Block of the Week: Moss

You mosst be joking!

For many, many years, Minecraft has included a mossy variant of cobblestone. It’s most often found deep underground in dungeons, but can also be acquired in jungle temples, underwater ruins, giant tree taiga biomes, and some villages. 

But what happens when that mossy cobblestone is left alone to grow, and grow and grow, for centuries? Even millennia? I’ll tell you what happens. You get our block of the week: pure, unadulterated moss.

The moss block is a feature of the lush caves biome, which you won’t find in a regular game yet because we’re still working on it. If you’re extra-keen, then you can generate a lush caves biome in a buffet or custom world. For the rest of you, you’ll want to hunt around in shipwrecks, or track down a wandering trader, to get hold of this wondrous material.

Why do I call it wondrous? Well, moss blocks have the ability to spread to other blocks nearby – but only under special circumstances. Normally, moss will sit there, look pretty, and not do anything. Like me when the deadline for this column is approaching. But apply a little bit of bonemeal, and the moss goes crazy, like my editor when I don’t file my column on time.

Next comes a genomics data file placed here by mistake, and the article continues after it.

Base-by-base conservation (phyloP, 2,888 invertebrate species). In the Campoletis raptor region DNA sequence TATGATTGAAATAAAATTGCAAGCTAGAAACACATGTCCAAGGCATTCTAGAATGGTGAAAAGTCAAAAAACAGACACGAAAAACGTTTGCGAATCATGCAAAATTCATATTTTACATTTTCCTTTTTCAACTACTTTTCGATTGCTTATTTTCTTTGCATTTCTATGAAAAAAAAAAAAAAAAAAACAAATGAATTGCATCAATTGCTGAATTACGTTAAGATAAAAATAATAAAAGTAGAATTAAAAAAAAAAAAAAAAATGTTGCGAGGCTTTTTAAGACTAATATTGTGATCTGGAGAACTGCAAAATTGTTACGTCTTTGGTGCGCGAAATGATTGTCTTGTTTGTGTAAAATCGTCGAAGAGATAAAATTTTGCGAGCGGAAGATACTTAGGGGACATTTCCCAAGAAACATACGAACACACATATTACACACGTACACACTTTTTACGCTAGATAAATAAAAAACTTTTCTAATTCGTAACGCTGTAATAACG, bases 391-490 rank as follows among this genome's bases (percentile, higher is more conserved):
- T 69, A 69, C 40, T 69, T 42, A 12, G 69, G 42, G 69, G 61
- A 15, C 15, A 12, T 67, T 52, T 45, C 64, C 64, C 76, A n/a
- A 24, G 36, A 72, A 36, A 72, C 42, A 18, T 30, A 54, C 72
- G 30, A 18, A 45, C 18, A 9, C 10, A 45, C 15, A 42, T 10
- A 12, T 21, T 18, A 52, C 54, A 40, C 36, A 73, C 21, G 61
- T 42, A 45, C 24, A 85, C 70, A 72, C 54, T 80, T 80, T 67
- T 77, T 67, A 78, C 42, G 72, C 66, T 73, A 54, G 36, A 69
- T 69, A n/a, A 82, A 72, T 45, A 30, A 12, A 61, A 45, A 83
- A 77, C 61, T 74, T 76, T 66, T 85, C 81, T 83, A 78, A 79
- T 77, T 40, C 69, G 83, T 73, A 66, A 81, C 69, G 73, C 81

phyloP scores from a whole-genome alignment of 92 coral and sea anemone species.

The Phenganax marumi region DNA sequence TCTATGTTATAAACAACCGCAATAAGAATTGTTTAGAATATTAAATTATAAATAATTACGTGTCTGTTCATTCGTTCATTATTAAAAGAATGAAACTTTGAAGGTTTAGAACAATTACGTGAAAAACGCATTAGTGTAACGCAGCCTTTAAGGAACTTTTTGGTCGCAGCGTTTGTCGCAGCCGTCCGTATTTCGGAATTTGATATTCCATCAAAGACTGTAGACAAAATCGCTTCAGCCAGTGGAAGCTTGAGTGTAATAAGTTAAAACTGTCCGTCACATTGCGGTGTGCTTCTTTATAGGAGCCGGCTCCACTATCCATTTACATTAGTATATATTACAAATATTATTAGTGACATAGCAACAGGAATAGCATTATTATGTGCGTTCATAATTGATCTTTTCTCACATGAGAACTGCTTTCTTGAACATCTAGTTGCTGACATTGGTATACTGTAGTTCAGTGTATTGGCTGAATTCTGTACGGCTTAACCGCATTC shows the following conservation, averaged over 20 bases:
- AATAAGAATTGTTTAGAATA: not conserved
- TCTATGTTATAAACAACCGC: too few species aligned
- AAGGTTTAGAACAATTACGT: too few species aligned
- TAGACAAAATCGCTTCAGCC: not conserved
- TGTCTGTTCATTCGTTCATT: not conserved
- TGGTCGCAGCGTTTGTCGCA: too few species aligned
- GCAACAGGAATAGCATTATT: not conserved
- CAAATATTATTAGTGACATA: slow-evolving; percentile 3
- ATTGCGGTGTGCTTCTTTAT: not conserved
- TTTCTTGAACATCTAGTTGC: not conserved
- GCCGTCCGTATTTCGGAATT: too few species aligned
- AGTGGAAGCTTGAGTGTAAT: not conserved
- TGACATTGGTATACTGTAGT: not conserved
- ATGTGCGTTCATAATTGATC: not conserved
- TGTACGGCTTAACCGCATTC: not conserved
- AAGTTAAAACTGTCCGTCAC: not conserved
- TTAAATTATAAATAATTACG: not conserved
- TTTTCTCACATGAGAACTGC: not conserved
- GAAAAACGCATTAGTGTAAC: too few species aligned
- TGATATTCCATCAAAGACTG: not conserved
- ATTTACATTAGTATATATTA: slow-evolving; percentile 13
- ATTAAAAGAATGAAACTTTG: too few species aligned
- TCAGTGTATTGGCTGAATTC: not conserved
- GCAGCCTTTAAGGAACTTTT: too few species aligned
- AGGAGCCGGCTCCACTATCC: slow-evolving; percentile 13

Bonemealed moss blocks will suddenly sprout layers of grass, tall grass, moss carpet, and even azalea bushes. But what’s more, they’ll also convert other blocks nearby into moss! You’ll want to experiment a little to find out exactly which blocks are convertible, but it works for most forms of dirt and stone.

In the real world, moss is a collection of species of small, flowerless plants that grow on rocks and trees in damp, shady places. Unlike most plants, mosses don’t have little tubes inside their bodies to transport water and nutrients around. Instead, they absorb both of those things through their leaves.

Mosses are very old. They’ve been around for at least 300 million years and probably quite a lot longer. That’s at least partly because they’re quite happy to live in situations that other species would reject – look between the paving slabs of the city you live in, or on its roof tiles, and you’ll find moss.

In the past, people collected mosses for all kinds of different reasons. They’re comfortable to sit or lie on, they’re insulating, and they suck up liquids. North American tribal peoples often used them for diapers, and to dress wounds, for example, and they were still being used as bandages as late as the First World War.

Today, they’re used for decoration more than anything else – florists use them in their flower arrangements, architects use them to build fancy-looking moss walls that supposedly clean the air, and in Mexico moss is even used as a Christmas ornament.

So in summary, there are loads of good reasons to use moss in your next Minecraft build. Just be careful you don’t bonemeal your home and turn it all into moss!

Duncan Geere
Written By
Duncan Geere
Published

    Block...Block...Block...